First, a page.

Florida hunters may go silent

Rifles with silencers
Photo Credit: Billings Gazette

Florida lawmakers will decide in coming months whether to follow a growing national trend and permit the use of silencers on hunting rifles, reports the Sun Sentinel.

The Florida Fish and Wildlife Conservation Commission (FFWCC) will meet on September 10 to discuss a proposal that would permit licensed hunters to use silencers, also known as suppressors, on their rifles when shooting deer, turkey, gray squirrels, rabbits, quail and crows.

Proponents say there is no reason to ban the devices that fit onto the muzzle of a rifle and catch the blast and muffle the sound of the shot. Not only do the silencers prevent hearing damage, supports say they also reduce a rifle’s recoil, increase situational awareness, improve accuracy and decrease noise pollution.

Some opponents, however, maintain that allowing silencers for hunting is unnecessary and unsporting. They say that hunters already have a plethora of high-tech gadgets and don’t need yet another advantage when they pursue game whose defenses are their instincts.

Proponents argue back that since bullets travel faster than the speed of sound, animals do not hear the report of the hunter’s shot, unless the hunter misses.

Safety is another important issue that has been brought to light.

“You don’t want to have shooting in the area and not hear a thing,” said Ladd Everitt, spokesman for the Coalition to Stop Gun Violence. “The report of a firearm is how you know if a hunter is nearby.”

Yet others maintain that despite their name, there’s nothing absolutely “silent” about silencers, especially when they are attached to hunting rifles.

“It basically will take a high-powered rifle and make it sound like a .22,” says Tony Young, spokesman for the wildlife commission. “It still makes a sound, but it’s at a lower decibel level. Maybe they’re hunting close to some houses and maybe they want to be quiet for their neighbors. Maybe if they’re quiet when they shoot, it will scare the game less. We’re just trying to give people the opportunity to be able to buy one and use one if they choose. We don’t see enough negatives to not allow them.”

Opponents also argue that silencers will make it easier for would-be poachers.

“I have a real problem with silencers except in situations where the noise of gunshots might make a difference in hunting access,” said Newton Cook, a hunter and executive director of United Waterfowlers of Florida.

Proponents of the proposal maintain that there is no risk of increased poaching, as poachers could already use the devices if they were inclined to operate illegally.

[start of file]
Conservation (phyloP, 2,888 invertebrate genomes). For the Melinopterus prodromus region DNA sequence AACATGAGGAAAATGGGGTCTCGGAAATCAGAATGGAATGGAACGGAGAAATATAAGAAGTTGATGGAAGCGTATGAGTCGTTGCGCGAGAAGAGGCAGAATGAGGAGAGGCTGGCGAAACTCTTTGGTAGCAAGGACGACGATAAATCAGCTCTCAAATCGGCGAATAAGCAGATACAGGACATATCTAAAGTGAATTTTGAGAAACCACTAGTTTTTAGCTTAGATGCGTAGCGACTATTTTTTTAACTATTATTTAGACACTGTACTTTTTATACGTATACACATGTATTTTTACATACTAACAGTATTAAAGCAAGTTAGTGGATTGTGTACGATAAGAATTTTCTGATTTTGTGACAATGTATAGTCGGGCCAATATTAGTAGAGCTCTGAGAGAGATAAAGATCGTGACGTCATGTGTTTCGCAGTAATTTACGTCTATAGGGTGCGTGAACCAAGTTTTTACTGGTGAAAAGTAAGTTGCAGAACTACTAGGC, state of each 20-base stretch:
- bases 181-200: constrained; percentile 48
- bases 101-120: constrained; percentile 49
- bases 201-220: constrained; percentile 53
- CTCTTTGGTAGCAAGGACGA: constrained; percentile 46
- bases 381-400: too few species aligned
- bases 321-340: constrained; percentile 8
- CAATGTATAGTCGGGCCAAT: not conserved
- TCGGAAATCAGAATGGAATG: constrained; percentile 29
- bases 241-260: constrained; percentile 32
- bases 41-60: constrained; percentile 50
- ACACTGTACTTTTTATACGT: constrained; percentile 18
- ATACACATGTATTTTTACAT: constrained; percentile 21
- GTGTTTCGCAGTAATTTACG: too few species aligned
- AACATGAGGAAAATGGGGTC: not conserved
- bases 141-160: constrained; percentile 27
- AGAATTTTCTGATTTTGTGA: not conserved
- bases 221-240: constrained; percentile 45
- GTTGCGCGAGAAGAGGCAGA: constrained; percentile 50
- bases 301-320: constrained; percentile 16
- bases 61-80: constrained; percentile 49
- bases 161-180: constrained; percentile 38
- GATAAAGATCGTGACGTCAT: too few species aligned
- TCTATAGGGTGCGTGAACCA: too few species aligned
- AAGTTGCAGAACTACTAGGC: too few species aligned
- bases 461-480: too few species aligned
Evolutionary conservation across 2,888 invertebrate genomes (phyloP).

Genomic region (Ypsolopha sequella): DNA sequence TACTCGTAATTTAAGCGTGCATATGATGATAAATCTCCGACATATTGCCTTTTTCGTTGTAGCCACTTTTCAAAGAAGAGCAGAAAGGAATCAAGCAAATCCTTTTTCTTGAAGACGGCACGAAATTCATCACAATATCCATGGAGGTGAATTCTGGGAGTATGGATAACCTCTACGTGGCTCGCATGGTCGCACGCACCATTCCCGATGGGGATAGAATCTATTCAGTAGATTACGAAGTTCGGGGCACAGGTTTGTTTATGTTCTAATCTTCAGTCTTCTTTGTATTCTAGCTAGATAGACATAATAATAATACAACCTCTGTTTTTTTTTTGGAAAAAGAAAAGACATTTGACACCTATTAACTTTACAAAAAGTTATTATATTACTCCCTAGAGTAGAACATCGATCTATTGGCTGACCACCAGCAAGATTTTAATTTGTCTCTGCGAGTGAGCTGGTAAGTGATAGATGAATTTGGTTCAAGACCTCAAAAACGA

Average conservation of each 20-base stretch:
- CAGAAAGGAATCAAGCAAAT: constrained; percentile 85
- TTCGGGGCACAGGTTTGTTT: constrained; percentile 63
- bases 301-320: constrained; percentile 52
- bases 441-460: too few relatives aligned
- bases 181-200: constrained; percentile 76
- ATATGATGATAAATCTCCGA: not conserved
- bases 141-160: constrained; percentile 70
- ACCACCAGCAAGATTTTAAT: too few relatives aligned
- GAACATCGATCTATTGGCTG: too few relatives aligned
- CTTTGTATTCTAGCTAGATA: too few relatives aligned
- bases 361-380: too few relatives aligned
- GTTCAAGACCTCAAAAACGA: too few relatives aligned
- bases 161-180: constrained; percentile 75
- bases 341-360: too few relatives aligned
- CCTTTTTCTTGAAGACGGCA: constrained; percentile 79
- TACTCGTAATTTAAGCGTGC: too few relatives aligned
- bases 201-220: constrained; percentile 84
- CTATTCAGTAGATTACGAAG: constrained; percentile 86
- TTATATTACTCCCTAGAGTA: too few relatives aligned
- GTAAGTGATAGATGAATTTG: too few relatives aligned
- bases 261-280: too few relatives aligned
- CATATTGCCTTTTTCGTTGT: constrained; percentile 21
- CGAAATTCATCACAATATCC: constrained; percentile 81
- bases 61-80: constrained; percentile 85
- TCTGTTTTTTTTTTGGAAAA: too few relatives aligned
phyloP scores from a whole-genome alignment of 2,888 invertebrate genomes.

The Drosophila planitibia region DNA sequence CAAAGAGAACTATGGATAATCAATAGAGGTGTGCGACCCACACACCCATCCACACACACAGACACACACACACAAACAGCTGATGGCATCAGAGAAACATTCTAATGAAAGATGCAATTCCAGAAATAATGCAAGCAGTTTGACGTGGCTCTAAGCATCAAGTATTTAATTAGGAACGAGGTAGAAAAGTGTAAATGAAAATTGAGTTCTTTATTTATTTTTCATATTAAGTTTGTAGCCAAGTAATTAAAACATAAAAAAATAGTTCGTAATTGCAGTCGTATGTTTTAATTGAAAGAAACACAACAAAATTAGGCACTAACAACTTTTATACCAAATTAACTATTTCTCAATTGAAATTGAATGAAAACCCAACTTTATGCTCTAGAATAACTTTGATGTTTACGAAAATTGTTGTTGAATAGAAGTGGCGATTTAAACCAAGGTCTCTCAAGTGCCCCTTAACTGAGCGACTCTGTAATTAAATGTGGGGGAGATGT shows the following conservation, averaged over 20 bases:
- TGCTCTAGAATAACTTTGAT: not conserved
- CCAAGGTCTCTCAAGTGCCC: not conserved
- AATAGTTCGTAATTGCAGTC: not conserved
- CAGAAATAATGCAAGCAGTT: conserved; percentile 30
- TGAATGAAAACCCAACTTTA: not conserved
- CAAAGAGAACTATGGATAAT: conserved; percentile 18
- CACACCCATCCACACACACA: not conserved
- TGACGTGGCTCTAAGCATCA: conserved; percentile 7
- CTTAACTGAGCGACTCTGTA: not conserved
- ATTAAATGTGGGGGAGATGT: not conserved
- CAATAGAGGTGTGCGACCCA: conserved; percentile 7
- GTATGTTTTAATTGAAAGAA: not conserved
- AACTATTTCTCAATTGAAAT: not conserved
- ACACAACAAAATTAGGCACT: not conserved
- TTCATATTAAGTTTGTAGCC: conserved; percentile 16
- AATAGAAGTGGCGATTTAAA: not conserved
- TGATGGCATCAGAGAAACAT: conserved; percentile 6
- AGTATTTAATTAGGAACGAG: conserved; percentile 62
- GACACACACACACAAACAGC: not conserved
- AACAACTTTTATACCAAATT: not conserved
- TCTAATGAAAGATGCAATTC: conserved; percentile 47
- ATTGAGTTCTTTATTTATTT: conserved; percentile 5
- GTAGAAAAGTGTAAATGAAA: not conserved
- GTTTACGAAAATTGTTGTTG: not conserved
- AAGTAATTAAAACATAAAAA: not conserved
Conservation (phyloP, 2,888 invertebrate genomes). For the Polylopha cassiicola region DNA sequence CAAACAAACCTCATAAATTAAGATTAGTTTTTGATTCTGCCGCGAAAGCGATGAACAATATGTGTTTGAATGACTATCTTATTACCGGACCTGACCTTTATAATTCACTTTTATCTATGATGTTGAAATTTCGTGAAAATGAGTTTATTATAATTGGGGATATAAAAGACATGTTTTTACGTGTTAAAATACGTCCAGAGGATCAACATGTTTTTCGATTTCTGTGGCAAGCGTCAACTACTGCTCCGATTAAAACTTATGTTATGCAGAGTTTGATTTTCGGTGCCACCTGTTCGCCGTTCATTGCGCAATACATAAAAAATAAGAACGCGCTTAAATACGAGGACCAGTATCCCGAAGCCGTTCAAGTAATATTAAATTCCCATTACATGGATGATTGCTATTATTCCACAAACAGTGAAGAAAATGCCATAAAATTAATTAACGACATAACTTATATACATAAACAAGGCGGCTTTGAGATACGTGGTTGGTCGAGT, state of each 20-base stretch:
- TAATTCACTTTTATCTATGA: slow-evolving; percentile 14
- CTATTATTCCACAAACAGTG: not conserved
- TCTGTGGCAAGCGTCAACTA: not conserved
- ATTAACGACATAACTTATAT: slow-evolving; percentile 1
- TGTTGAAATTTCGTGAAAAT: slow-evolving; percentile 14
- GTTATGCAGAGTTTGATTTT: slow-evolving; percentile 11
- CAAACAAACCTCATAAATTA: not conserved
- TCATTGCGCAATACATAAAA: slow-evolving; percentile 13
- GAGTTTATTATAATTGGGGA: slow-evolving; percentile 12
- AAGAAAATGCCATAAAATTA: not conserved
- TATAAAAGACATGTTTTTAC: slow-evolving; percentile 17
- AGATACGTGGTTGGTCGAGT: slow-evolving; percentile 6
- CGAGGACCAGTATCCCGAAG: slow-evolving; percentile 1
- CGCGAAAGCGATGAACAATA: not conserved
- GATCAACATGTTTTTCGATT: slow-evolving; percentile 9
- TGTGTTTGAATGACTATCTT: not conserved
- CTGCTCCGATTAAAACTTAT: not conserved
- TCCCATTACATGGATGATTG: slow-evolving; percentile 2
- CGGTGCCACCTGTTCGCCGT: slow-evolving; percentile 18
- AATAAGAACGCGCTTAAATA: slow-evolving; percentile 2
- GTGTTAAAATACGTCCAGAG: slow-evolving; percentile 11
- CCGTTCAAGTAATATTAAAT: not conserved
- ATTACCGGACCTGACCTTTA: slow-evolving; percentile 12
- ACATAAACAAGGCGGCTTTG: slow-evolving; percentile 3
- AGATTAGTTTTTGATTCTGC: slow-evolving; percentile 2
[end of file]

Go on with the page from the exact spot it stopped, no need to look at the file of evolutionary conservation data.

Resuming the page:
“If they break one law, what’s going to stop them from breaking another?” asked Marion Hammer, Tallahassee lobbyist for the National Rifle Association.

Hammer also maintains that although the silencers would appeal to those seeking to protect hearing or avoid scattering wildlife with the first shot, the cost and procedure to acquire a device would deter many from doing so.

“You have to pay the transfer tax, go through background checks,” she said. “This is not going to be something that everybody and anybody is going to want to do.”

The possession of silencers is governed by the National Firearms Act, a 1934 law that was created in the aftermath of Prohibition-era violence. The act restricts ownership of machine guns, sawed-off shotguns and other weapons. To purchase a silencer, the consumer must pass a federal background check and pay $200.

As of now, more than half the states allow silencers for hunting and the number is growing. Wyoming and Georgia are the most recent states to approve the use of silencers for shooting game.

The American Silencer Association (ASA) has played a key role in the push for legal use of suppressor hunting across the country. The ASA is a non-profit group designed to advocate for legal suppressor through public awareness, lobbying efforts and advancing the suppressor industry.

“Hunters are very interested in them,” said Knox Williams, president and executive director of the American Suppressor Association. “Especially young hunters and new hunters,” who he said are more open to new technologies.

Though Williams says that he has been in contact with the FFWCC, he also says that the Florida proposal was not the ASA’s doing.

In fact, wildlife commission spokesman Tony Young says that the proposal originated with Florida hunters and landowners, whom he says are looking to expand upon the current law which permits the use of silencers when hunting certain game species, including wild hogs, raccoons, coyote, beaver, skunk and nutria.

The current proposal is still a draft. It will undergo preliminary consideration at the September meeting and if approved, will be reviewed for final approval at a later meeting. The public will have the opportunity to speak at each meeting.


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